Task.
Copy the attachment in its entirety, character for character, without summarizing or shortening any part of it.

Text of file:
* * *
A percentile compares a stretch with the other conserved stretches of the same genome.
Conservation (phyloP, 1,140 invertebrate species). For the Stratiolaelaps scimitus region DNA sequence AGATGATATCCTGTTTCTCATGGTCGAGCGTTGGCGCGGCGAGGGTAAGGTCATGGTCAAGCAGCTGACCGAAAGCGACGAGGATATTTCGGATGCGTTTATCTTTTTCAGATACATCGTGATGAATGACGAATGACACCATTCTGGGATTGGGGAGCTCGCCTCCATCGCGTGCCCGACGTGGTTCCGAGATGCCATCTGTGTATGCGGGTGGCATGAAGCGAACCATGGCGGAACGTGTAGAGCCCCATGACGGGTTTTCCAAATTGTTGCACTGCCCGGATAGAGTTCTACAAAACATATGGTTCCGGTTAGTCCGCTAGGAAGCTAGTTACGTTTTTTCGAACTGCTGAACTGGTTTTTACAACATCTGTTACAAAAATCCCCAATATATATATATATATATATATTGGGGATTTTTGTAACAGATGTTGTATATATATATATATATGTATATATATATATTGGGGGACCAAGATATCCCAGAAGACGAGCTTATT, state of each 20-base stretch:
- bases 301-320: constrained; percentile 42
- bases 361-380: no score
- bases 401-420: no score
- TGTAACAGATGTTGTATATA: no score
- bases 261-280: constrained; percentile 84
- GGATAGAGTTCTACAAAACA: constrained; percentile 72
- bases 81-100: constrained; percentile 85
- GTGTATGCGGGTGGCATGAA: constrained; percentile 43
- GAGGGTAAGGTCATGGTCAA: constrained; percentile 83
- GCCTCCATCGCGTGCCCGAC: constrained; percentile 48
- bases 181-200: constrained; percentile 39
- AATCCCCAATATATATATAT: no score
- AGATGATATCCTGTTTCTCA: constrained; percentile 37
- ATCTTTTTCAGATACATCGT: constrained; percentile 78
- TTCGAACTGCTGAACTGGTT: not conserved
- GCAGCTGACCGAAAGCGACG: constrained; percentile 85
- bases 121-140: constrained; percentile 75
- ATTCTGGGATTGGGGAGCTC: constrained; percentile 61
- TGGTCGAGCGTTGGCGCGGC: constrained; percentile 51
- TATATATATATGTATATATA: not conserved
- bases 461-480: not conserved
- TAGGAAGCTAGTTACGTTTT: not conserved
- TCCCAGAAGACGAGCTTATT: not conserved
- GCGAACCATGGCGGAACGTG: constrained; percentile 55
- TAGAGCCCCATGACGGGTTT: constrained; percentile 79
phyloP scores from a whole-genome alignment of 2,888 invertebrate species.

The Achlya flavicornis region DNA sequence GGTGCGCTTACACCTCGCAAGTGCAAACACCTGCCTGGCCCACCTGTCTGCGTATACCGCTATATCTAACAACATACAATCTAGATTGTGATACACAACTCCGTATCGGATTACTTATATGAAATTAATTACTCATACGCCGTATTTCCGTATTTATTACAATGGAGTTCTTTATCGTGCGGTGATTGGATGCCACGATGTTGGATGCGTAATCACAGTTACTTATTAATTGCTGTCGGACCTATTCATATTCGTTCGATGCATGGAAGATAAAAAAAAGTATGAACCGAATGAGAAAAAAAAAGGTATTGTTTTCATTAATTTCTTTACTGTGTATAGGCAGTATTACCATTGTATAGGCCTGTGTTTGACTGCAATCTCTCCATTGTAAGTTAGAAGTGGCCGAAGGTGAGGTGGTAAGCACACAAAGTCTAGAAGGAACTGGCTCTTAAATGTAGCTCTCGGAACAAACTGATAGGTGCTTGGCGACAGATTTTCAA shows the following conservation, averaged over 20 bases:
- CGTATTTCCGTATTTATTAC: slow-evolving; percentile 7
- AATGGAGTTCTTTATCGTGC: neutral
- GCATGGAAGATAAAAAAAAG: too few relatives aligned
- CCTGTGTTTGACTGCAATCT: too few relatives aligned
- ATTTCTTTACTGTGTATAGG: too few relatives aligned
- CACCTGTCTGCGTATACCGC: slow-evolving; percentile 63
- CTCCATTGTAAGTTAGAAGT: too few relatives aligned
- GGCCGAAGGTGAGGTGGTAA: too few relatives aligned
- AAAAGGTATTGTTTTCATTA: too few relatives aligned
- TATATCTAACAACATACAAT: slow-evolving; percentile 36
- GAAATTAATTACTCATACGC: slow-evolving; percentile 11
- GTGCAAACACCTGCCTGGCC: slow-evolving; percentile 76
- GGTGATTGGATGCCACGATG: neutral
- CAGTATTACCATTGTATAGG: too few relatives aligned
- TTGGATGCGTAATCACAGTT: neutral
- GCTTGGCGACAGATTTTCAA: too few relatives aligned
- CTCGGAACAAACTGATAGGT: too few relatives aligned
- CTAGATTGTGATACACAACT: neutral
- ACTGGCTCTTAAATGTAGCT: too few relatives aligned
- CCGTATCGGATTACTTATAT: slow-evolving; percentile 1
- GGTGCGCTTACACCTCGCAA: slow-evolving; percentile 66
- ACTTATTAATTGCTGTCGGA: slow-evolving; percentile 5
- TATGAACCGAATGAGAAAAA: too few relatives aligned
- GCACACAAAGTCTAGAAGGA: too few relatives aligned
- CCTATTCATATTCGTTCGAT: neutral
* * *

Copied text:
A percentile compares a stretch with the other conserved stretches of the same genome.
Conservation (phyloP, 1,140 invertebrate species). For the Stratiolaelaps scimitus region DNA sequence AGATGATATCCTGTTTCTCATGGTCGAGCGTTGGCGCGGCGAGGGTAAGGTCATGGTCAAGCAGCTGACCGAAAGCGACGAGGATATTTCGGATGCGTTTATCTTTTTCAGATACATCGTGATGAATGACGAATGACACCATTCTGGGATTGGGGAGCTCGCCTCCATCGCGTGCCCGACGTGGTTCCGAGATGCCATCTGTGTATGCGGGTGGCATGAAGCGAACCATGGCGGAACGTGTAGAGCCCCATGACGGGTTTTCCAAATTGTTGCACTGCCCGGATAGAGTTCTACAAAACATATGGTTCCGGTTAGTCCGCTAGGAAGCTAGTTACGTTTTTTCGAACTGCTGAACTGGTTTTTACAACATCTGTTACAAAAATCCCCAATATATATATATATATATATATTGGGGATTTTTGTAACAGATGTTGTATATATATATATATATGTATATATATATATTGGGGGACCAAGATATCCCAGAAGACGAGCTTATT, state of each 20-base stretch:
- bases 301-320: constrained; percentile 42
- bases 361-380: no score
- bases 401-420: no score
- TGTAACAGATGTTGTATATA: no score
- bases 261-280: constrained; percentile 84
- GGATAGAGTTCTACAAAACA: constrained; percentile 72
- bases 81-100: constrained; percentile 85
- GTGTATGCGGGTGGCATGAA: constrained; percentile 43
- GAGGGTAAGGTCATGGTCAA: constrained; percentile 83
- GCCTCCATCGCGTGCCCGAC: constrained; percentile 48
- bases 181-200: constrained; percentile 39
- AATCCCCAATATATATATAT: no score
- AGATGATATCCTGTTTCTCA: constrained; percentile 37
- ATCTTTTTCAGATACATCGT: constrained; percentile 78
- TTCGAACTGCTGAACTGGTT: not conserved
- GCAGCTGACCGAAAGCGACG: constrained; percentile 85
- bases 121-140: constrained; percentile 75
- ATTCTGGGATTGGGGAGCTC: constrained; percentile 61
- TGGTCGAGCGTTGGCGCGGC: constrained; percentile 51
- TATATATATATGTATATATA: not conserved
- bases 461-480: not conserved
- TAGGAAGCTAGTTACGTTTT: not conserved
- TCCCAGAAGACGAGCTTATT: not conserved
- GCGAACCATGGCGGAACGTG: constrained; percentile 55
- TAGAGCCCCATGACGGGTTT: constrained; percentile 79
phyloP scores from a whole-genome alignment of 2,888 invertebrate species.

The Achlya flavicornis region DNA sequence GGTGCGCTTACACCTCGCAAGTGCAAACACCTGCCTGGCCCACCTGTCTGCGTATACCGCTATATCTAACAACATACAATCTAGATTGTGATACACAACTCCGTATCGGATTACTTATATGAAATTAATTACTCATACGCCGTATTTCCGTATTTATTACAATGGAGTTCTTTATCGTGCGGTGATTGGATGCCACGATGTTGGATGCGTAATCACAGTTACTTATTAATTGCTGTCGGACCTATTCATATTCGTTCGATGCATGGAAGATAAAAAAAAGTATGAACCGAATGAGAAAAAAAAAGGTATTGTTTTCATTAATTTCTTTACTGTGTATAGGCAGTATTACCATTGTATAGGCCTGTGTTTGACTGCAATCTCTCCATTGTAAGTTAGAAGTGGCCGAAGGTGAGGTGGTAAGCACACAAAGTCTAGAAGGAACTGGCTCTTAAATGTAGCTCTCGGAACAAACTGATAGGTGCTTGGCGACAGATTTTCAA shows the following conservation, averaged over 20 bases:
- CGTATTTCCGTATTTATTAC: slow-evolving; percentile 7
- AATGGAGTTCTTTATCGTGC: neutral
- GCATGGAAGATAAAAAAAAG: too few relatives aligned
- CCTGTGTTTGACTGCAATCT: too few relatives aligned
- ATTTCTTTACTGTGTATAGG: too few relatives aligned
- CACCTGTCTGCGTATACCGC: slow-evolving; percentile 63
- CTCCATTGTAAGTTAGAAGT: too few relatives aligned
- GGCCGAAGGTGAGGTGGTAA: too few relatives aligned
- AAAAGGTATTGTTTTCATTA: too few relatives aligned
- TATATCTAACAACATACAAT: slow-evolving; percentile 36
- GAAATTAATTACTCATACGC: slow-evolving; percentile 11
- GTGCAAACACCTGCCTGGCC: slow-evolving; percentile 76
- GGTGATTGGATGCCACGATG: neutral
- CAGTATTACCATTGTATAGG: too few relatives aligned
- TTGGATGCGTAATCACAGTT: neutral
- GCTTGGCGACAGATTTTCAA: too few relatives aligned
- CTCGGAACAAACTGATAGGT: too few relatives aligned
- CTAGATTGTGATACACAACT: neutral
- ACTGGCTCTTAAATGTAGCT: too few relatives aligned
- CCGTATCGGATTACTTATAT: slow-evolving; percentile 1
- GGTGCGCTTACACCTCGCAA: slow-evolving; percentile 66
- ACTTATTAATTGCTGTCGGA: slow-evolving; percentile 5
- TATGAACCGAATGAGAAAAA: too few relatives aligned
- GCACACAAAGTCTAGAAGGA: too few relatives aligned
- CCTATTCATATTCGTTCGAT: neutral